The first doula training I ever did was remarkable, and set the groundwork for all of my career endeavors. This paradigm shifting experience opened my eyes as to how to support my doula clients in navigating the healthcare system with autonomy, grace, and education- especially when it comes to reproductive health.
In this training, I realized that like many others, I held the belief that when I walked into a hospital or doctor’s office, I essentially handed over my rights. I believed that the person in the scrubs or white coat has all the answers, and I must blindly follow their advice and recommendations.
It’s normal to see healthcare providers as an authority figure that you can’t challenge. This is why so many women end up with unnecessary episiotomies, cesarean sections, hysterectomies, or without proper screening, diagnosis, and treatment.
In order to educate my clients on how to advocate for themselves, I had to first deconstruct this programming personally. I had to learn how to be autonomous in a system that makes it difficult to treat people as individuals, and now I’m going to show you how to do the same.
“My body, My Rules”
You know your body best. It’s good to remember that, while your doctor may have incredibly valuable credentials and expertise, they have never lived in your body. They have no way of understanding the nuances of your pain and discomfort. They can’t know every symptom and sign that’s popping up- unless you tell them.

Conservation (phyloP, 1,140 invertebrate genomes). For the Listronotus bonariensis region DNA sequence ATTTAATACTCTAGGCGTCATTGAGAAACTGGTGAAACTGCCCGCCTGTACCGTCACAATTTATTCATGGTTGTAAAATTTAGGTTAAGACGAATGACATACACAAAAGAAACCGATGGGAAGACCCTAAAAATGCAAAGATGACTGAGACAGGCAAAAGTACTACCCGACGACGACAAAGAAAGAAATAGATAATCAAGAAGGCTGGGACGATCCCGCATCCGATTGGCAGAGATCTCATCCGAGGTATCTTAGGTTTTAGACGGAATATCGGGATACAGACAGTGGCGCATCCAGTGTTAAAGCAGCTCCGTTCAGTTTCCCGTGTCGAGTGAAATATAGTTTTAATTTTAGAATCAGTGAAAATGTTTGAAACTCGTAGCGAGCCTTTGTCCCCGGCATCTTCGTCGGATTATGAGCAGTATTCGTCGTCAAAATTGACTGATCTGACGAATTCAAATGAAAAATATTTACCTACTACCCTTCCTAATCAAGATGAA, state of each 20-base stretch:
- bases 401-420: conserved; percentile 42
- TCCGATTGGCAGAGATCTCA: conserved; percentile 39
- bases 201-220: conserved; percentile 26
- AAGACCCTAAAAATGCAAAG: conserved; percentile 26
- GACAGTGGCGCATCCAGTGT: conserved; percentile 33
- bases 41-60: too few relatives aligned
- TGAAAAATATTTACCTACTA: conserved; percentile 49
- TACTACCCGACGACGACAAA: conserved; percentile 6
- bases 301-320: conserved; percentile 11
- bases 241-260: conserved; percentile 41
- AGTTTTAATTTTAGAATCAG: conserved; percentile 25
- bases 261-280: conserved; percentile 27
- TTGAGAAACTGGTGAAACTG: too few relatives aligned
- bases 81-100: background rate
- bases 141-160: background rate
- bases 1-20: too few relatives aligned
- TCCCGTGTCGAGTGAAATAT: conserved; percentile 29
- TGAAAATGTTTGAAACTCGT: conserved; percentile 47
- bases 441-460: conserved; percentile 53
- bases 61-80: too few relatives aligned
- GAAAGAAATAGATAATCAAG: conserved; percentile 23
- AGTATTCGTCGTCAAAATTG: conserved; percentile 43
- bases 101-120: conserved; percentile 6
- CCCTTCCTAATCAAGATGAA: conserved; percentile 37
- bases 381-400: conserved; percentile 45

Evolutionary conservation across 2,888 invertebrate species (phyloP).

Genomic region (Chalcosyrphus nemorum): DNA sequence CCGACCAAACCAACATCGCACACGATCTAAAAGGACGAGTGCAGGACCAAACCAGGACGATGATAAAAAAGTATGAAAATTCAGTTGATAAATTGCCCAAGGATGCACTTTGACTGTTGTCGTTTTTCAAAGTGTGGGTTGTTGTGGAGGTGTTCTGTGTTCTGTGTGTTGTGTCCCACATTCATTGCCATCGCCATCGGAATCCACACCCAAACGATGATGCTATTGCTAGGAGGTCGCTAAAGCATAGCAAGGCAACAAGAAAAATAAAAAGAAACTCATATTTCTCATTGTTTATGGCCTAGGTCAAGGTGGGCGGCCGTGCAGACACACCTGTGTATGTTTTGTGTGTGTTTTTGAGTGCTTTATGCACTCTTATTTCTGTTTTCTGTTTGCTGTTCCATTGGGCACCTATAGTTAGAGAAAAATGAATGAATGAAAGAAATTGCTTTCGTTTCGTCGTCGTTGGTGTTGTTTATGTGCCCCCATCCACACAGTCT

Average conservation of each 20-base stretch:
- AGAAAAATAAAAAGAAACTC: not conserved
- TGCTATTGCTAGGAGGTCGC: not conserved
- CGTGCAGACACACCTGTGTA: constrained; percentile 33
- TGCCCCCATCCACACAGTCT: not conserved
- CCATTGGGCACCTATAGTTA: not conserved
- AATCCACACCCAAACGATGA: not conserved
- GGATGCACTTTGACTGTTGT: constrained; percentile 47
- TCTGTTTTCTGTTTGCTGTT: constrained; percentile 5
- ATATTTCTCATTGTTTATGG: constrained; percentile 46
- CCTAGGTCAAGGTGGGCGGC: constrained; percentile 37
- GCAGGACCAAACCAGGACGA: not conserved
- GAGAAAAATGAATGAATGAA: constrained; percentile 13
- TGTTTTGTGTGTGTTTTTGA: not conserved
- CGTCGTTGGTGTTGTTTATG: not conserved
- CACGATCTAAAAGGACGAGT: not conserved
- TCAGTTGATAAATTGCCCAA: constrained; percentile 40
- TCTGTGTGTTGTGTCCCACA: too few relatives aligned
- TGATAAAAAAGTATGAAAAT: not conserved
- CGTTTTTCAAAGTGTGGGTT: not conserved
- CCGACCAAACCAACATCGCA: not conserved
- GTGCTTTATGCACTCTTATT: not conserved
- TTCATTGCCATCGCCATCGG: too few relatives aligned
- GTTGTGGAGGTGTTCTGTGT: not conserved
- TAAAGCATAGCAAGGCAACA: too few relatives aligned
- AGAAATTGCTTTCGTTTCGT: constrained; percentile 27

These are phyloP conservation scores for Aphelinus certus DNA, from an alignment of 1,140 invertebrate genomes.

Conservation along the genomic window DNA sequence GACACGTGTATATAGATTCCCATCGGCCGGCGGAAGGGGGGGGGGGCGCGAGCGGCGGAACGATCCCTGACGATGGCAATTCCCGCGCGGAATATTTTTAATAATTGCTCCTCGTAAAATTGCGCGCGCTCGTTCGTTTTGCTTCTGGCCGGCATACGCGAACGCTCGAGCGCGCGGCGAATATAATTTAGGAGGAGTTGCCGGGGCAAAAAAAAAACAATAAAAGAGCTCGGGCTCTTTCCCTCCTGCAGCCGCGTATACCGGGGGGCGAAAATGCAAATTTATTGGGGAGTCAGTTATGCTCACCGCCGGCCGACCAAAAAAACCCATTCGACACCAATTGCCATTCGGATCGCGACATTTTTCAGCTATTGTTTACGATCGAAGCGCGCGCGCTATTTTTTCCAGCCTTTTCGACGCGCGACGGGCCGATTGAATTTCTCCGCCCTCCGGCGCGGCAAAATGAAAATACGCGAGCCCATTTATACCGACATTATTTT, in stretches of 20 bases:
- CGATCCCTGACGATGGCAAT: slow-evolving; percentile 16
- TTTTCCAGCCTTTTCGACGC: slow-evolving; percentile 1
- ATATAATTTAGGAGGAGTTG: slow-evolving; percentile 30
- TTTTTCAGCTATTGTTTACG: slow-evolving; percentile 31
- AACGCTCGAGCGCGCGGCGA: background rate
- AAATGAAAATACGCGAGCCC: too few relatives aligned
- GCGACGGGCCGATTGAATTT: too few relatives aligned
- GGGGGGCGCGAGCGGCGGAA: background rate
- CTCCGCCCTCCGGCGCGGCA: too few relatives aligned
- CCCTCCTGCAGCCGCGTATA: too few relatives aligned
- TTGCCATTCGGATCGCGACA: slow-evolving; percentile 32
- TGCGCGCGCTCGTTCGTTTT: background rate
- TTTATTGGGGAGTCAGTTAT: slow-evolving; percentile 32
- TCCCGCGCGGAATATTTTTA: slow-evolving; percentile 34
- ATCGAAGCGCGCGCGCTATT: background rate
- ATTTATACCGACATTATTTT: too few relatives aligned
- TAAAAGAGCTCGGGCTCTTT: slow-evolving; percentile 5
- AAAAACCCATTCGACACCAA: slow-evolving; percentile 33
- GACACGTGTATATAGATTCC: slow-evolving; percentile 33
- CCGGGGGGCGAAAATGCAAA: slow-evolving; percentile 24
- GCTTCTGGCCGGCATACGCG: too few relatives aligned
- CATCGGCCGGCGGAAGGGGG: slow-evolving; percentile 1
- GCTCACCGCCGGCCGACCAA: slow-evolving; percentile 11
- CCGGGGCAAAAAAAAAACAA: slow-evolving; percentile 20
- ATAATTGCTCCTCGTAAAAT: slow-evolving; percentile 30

In the face of many political climates, legislators are making it increasingly difficult for people, specifically those with uteruses, to have autonomy over the choices they make for their reproductive health. The fight to control women’s bodies rages on, as women retaliate with more education and fire than ever. It’s incredibly heartbreaking and frustrating to see different laws passed around the world regarding what people can and can’t do when it comes to their reproductive health.
If you have the privilege of living somewhere where you are able to act with a sense of autonomy, you better do it.
They Are Here to Serve
I don’t want to paint all healthcare providers in a bad light, because for the most part, they are angels here to help and serve. They want to see you getting the best care and outcomes possible, it’s just difficult to offer that within the system that they’re in.
Which is why it’s your responsibility to push for the best possible care. To know what resources to ask for, so that you can get the treatment and answers you deserve.
Understand Informed Consent
Informed consent is an “agreement or permission accompanied by full notice about the care, treatment, or service that is the subject of the consent. A patient must be apprised of the nature, risks, and alternatives of a medical procedure or treatment before the physician or other health care professional begins any such course. After receiving this information, the patient then either consents to or refuses such a procedure or treatment.”
It’s common for providers to request a signature of an informed consent form, without the communication that is necessary to make said form actually consensual. The tricky area is that while the procedure proposed may be required or routine at the hospital, that does not make it mandatory for a patient to consent to it. It makes this process a catch twenty-two.